Emphasizes the un-willed aspect of “falling” in love and the risks that such falling includes, even while recognizing that esteem and admiration involve judgment


Annette Baier on What It Is To Be A Person


Baier explains that John Locke’s account of personal identity is formulated in order to make sense of each individual person having full responsibility for his life in the eyes of God on Judgment Day. For Kant, she explains, the concept of a person is based upon the dignity of a being who can act out of respect for the Moral Law, revealed through his own faculty of Reason. She argues for the contrasting approach of naturalists, who “...see persons as having person-progenitors and person-parents who cared for them.”   She indicates that “for a naturalist view of persons, our religious propensities present the greatest challenge.  The naturalist must aim to understand them better than the supernaturalist can, just as the opponent of naturalism attempts to explain the tempting appeal of naturalism.  Hume, in perfect consistency with his naturalism, took the human phenomenon of religion to be the toughest problem that his philosophy faced....”   She notes that “the facts of shared responsibility, and of the frequently less than equally shared burdens of responsibility, are not facts about persons that women find it so easy to forget.  It is not merely upright stature, nor even opposed thumbs, it is navels too that are essential to such persons as we have any knowledge of.  Metaphysics, so far, has had little to say about navels.”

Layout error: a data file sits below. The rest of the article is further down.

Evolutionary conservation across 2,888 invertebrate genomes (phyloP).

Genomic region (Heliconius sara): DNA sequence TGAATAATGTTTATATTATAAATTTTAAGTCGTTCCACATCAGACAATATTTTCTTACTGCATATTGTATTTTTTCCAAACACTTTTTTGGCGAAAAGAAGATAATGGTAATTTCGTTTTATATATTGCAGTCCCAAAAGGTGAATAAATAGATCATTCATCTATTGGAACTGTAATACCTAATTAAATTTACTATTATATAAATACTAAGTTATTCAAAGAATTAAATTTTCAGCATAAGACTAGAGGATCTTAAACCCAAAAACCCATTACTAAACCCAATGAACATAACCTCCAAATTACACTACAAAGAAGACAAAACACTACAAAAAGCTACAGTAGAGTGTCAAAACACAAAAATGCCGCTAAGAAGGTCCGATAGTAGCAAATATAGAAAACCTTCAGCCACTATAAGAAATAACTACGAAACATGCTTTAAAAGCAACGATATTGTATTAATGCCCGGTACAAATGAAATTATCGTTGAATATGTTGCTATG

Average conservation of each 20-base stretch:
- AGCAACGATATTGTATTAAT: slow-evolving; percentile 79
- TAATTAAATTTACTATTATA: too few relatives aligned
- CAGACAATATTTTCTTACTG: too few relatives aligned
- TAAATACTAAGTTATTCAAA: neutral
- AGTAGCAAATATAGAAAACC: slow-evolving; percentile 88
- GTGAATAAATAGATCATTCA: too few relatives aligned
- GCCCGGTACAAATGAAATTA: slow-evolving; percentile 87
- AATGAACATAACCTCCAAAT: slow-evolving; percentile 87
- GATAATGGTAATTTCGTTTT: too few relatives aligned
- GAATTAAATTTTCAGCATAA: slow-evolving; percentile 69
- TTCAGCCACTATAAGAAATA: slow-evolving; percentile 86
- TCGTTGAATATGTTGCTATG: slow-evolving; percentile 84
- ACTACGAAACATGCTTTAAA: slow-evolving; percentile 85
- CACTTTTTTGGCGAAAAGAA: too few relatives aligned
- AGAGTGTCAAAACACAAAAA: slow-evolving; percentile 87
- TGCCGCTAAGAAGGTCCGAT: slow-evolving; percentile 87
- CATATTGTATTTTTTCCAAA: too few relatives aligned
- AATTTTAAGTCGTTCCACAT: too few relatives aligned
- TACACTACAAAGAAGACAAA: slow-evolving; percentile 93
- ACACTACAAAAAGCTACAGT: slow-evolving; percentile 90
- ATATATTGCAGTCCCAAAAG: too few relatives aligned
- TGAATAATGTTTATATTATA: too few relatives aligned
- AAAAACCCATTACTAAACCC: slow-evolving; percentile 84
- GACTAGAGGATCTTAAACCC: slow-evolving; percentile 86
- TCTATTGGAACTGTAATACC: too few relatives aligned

Annette Baier, “A Naturalist’s View of Persons,” Proceedings and Addresses of the American Philosophical Association , v. 66 #3 (1992), pp. 5-17, p. 7.


Abnormality and Reproduction—K. Henley